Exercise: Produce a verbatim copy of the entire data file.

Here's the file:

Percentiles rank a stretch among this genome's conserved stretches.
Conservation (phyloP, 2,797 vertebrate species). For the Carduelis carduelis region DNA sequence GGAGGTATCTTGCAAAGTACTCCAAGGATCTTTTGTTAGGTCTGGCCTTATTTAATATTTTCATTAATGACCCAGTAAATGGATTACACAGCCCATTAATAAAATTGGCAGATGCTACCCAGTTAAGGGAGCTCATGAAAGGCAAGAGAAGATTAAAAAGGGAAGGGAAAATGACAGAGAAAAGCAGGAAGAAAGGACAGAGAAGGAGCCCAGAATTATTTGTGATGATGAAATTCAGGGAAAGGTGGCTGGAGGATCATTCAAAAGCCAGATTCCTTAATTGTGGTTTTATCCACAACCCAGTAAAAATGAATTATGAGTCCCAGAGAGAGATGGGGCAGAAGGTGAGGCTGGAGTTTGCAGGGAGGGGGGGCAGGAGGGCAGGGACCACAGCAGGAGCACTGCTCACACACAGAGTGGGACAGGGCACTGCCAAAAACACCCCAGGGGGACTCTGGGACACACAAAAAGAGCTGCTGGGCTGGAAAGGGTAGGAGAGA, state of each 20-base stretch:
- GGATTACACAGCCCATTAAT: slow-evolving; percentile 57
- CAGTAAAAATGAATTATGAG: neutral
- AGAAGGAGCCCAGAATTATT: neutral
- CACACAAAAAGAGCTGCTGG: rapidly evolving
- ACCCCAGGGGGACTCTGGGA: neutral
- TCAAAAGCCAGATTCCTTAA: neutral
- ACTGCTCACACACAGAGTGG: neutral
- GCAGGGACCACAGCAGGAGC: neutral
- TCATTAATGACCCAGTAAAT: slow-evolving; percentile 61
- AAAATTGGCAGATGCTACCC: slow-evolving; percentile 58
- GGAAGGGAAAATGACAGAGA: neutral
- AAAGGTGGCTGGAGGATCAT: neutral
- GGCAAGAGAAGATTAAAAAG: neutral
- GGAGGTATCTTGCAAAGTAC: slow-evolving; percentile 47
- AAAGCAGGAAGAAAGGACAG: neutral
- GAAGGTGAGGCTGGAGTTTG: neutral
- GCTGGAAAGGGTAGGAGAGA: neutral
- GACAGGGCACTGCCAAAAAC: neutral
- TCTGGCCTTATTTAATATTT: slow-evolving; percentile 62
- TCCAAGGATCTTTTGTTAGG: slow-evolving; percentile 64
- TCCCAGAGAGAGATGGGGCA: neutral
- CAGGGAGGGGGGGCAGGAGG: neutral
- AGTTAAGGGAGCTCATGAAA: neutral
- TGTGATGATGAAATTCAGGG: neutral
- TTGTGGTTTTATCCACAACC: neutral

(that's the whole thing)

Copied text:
Percentiles rank a stretch among this genome's conserved stretches.
Conservation (phyloP, 2,797 vertebrate species). For the Carduelis carduelis region DNA sequence GGAGGTATCTTGCAAAGTACTCCAAGGATCTTTTGTTAGGTCTGGCCTTATTTAATATTTTCATTAATGACCCAGTAAATGGATTACACAGCCCATTAATAAAATTGGCAGATGCTACCCAGTTAAGGGAGCTCATGAAAGGCAAGAGAAGATTAAAAAGGGAAGGGAAAATGACAGAGAAAAGCAGGAAGAAAGGACAGAGAAGGAGCCCAGAATTATTTGTGATGATGAAATTCAGGGAAAGGTGGCTGGAGGATCATTCAAAAGCCAGATTCCTTAATTGTGGTTTTATCCACAACCCAGTAAAAATGAATTATGAGTCCCAGAGAGAGATGGGGCAGAAGGTGAGGCTGGAGTTTGCAGGGAGGGGGGGCAGGAGGGCAGGGACCACAGCAGGAGCACTGCTCACACACAGAGTGGGACAGGGCACTGCCAAAAACACCCCAGGGGGACTCTGGGACACACAAAAAGAGCTGCTGGGCTGGAAAGGGTAGGAGAGA, state of each 20-base stretch:
- GGATTACACAGCCCATTAAT: slow-evolving; percentile 57
- CAGTAAAAATGAATTATGAG: neutral
- AGAAGGAGCCCAGAATTATT: neutral
- CACACAAAAAGAGCTGCTGG: rapidly evolving
- ACCCCAGGGGGACTCTGGGA: neutral
- TCAAAAGCCAGATTCCTTAA: neutral
- ACTGCTCACACACAGAGTGG: neutral
- GCAGGGACCACAGCAGGAGC: neutral
- TCATTAATGACCCAGTAAAT: slow-evolving; percentile 61
- AAAATTGGCAGATGCTACCC: slow-evolving; percentile 58
- GGAAGGGAAAATGACAGAGA: neutral
- AAAGGTGGCTGGAGGATCAT: neutral
- GGCAAGAGAAGATTAAAAAG: neutral
- GGAGGTATCTTGCAAAGTAC: slow-evolving; percentile 47
- AAAGCAGGAAGAAAGGACAG: neutral
- GAAGGTGAGGCTGGAGTTTG: neutral
- GCTGGAAAGGGTAGGAGAGA: neutral
- GACAGGGCACTGCCAAAAAC: neutral
- TCTGGCCTTATTTAATATTT: slow-evolving; percentile 62
- TCCAAGGATCTTTTGTTAGG: slow-evolving; percentile 64
- TCCCAGAGAGAGATGGGGCA: neutral
- CAGGGAGGGGGGGCAGGAGG: neutral
- AGTTAAGGGAGCTCATGAAA: neutral
- TGTGATGATGAAATTCAGGG: neutral
- TTGTGGTTTTATCCACAACC: neutral